Latin America & Caribbean

Peru leader rejects indigenous land rights law

Native people protest in Bagua province, northern Peru, on 4 June, 2009.
Image caption Native groups have opposed a number of mining and oil projects

President Alan Garcia of Peru has refused to sign a law that would give indigenous people more power to stop oil and mining projects on their lands.

The law was approved by Congress, but Mr Garcia said he could not let indigenous communities stop development that would benefit all Peruvians.

Native groups and opposition politicians have criticised the move.

Last year, more than 30 people died in clashes between police and Amazon tribes opposed to oil projects.

Indigenous groups say they have seen little benefit from the rush to develop Peru's rich natural resources, and they fear their traditional ways of life will be destroyed.

'No limits'

Mr Garcia sent the law back to Congress just days before MPs begin a two-month recess at the end of this week.

He said it went too far, as it did not rule out the possibility that native groups could veto infrastructure projects.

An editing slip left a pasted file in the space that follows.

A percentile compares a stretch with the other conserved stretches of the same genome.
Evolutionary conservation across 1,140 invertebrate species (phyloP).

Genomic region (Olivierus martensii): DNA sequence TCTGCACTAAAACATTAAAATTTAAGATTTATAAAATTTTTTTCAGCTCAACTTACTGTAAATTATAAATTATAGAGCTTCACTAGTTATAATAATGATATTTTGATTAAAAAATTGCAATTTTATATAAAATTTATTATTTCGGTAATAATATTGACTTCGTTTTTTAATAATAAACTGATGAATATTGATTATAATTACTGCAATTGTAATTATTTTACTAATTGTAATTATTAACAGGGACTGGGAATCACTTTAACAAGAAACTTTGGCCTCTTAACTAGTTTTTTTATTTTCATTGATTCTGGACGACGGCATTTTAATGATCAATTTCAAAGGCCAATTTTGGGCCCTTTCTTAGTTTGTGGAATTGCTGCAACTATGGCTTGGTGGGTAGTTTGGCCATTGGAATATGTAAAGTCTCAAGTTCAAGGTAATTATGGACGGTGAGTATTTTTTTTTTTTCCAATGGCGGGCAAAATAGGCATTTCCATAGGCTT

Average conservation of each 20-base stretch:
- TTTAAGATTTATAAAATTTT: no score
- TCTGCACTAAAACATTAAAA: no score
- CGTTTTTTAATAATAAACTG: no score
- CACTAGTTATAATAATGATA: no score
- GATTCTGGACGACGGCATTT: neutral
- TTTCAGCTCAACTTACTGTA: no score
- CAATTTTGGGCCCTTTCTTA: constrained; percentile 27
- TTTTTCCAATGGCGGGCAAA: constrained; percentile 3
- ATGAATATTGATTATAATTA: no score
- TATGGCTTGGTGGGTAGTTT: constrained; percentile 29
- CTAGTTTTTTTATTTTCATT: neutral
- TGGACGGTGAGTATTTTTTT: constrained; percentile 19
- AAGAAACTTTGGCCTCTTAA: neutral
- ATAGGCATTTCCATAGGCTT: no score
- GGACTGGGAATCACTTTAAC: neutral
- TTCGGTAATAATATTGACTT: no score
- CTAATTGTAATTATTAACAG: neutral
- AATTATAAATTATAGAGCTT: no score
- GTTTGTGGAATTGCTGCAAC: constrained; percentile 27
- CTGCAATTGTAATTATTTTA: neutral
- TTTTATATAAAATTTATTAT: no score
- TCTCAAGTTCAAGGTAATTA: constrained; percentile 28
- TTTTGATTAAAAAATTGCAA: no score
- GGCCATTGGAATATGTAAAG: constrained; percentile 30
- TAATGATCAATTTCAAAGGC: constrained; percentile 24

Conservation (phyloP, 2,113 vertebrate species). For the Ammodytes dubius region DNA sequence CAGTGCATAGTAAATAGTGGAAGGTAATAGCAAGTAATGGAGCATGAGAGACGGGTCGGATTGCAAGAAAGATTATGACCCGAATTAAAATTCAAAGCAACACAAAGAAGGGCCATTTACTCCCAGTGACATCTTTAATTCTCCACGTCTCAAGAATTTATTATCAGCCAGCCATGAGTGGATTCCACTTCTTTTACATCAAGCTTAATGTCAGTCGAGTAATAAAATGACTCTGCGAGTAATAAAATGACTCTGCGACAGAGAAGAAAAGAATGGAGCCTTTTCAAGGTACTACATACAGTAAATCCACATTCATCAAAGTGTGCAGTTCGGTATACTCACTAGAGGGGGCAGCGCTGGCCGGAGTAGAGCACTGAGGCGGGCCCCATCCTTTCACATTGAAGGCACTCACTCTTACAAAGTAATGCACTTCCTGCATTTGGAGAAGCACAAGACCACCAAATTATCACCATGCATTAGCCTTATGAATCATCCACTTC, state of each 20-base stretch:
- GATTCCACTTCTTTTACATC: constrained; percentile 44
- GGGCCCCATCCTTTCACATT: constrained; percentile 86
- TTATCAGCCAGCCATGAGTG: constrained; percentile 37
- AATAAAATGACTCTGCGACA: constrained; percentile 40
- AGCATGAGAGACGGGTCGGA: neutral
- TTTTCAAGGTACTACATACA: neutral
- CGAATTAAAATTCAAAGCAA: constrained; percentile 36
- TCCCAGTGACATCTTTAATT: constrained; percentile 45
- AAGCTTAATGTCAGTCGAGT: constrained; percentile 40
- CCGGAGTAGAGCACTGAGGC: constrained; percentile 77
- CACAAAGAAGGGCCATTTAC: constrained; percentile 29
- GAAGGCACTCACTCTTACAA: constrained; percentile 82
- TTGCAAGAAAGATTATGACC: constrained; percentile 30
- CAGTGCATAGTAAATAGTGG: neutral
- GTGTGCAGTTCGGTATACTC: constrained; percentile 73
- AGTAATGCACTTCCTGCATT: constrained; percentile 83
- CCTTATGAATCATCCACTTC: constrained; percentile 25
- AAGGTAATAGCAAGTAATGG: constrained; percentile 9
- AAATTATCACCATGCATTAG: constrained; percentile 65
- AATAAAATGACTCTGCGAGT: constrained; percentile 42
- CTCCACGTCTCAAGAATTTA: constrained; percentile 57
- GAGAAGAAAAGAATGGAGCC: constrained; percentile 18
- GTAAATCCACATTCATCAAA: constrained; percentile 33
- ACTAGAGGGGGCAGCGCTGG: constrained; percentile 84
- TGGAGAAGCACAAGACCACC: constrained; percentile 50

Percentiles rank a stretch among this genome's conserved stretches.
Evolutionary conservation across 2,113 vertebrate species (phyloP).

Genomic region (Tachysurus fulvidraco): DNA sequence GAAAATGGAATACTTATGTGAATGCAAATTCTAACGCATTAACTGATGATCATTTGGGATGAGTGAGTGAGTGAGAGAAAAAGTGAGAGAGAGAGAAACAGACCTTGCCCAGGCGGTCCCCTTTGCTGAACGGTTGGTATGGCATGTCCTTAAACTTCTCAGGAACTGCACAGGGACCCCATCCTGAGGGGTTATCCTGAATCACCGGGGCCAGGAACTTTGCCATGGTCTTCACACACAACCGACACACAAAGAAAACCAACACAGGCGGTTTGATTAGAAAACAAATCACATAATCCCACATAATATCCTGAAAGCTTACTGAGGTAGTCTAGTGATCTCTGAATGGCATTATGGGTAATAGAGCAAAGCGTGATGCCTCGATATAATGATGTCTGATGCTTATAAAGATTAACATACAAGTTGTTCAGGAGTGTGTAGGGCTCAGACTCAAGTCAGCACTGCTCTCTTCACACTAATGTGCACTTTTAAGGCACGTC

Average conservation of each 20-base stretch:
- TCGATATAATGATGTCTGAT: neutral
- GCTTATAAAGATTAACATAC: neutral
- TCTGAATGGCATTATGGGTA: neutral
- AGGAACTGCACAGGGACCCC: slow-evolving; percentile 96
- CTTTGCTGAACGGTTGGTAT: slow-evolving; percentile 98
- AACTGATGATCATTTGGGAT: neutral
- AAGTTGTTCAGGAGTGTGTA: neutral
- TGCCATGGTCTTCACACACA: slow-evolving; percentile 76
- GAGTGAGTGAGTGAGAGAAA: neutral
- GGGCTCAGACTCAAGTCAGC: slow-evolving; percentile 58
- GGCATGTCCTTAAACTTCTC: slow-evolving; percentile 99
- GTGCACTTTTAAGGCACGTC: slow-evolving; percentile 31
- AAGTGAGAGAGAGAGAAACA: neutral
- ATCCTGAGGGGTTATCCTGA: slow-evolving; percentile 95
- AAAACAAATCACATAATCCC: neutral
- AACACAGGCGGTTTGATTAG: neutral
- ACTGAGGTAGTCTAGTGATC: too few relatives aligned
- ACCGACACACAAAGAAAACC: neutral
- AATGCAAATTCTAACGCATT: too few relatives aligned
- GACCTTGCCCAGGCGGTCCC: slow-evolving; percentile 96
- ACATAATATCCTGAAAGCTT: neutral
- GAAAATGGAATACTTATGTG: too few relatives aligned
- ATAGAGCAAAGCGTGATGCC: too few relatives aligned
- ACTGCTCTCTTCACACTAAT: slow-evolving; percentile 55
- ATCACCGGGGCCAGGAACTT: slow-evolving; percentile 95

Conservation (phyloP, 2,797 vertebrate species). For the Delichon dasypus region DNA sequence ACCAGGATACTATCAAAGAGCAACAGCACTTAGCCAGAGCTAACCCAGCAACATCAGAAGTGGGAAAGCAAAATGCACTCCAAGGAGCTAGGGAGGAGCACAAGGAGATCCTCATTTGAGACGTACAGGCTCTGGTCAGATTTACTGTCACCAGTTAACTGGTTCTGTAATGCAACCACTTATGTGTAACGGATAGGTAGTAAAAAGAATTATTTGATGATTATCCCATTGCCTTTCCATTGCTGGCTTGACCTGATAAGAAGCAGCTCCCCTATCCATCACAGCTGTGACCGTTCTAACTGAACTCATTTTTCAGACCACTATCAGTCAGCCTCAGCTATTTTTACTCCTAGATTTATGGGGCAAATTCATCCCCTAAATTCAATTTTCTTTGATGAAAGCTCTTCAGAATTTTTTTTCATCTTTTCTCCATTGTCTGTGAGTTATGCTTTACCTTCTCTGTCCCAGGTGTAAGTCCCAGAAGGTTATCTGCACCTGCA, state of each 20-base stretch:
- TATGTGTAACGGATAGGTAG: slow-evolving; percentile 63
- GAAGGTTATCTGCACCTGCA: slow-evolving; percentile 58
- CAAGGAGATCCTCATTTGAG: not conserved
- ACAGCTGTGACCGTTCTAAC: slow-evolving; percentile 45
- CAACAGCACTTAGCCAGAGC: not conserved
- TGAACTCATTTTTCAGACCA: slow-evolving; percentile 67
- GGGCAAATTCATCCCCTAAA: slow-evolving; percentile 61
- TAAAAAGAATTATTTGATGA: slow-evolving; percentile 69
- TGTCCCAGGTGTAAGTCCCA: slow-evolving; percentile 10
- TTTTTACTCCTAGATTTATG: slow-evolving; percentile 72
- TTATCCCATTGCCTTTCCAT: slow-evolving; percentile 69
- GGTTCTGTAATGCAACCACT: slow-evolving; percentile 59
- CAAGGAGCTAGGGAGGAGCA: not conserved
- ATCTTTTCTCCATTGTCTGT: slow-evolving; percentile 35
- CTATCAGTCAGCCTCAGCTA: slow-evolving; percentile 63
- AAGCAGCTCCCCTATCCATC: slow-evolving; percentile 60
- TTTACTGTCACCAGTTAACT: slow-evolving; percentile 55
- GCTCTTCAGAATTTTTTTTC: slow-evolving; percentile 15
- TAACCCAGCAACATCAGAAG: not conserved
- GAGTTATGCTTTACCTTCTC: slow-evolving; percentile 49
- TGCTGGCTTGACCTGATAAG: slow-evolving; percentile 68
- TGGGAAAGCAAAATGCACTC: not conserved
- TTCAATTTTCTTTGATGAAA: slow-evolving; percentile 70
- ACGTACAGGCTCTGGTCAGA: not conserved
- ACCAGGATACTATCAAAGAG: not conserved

Human rights groups say that in approving the bill, Peru's Congress was complying with UN and International Work Organisation treaties which the country had signed.

But Mr Garcia said he could not allow native communities to hold back Peru's economic growth.

"If you want to build a road or gas pipeline and the locals say 'no', then there is no road or electricity. Peru is for all Peruvians and for there to be democracy we can't place limits on future legislation or governments," he said.

China's demand for raw materials has helped to make Peru one of the world's fastest growing economies, and there have been billions of dollars of investment in mining and the emerging oil and gas sector.

But President Garcia's aggressive drive to attract foreign investment has caused massive social friction.

Poor communities in Peru's Amazon jungle and Andes mountains say they are often neither consulted nor informed about big projects on their ancestral lands, and they say they do not see the benefits of the billions of dollars of profit from Peru's natural resources.

Mr Garcia's critics say his refusal to sign means the chances of resolving the country's many conflicts will be thwarted.

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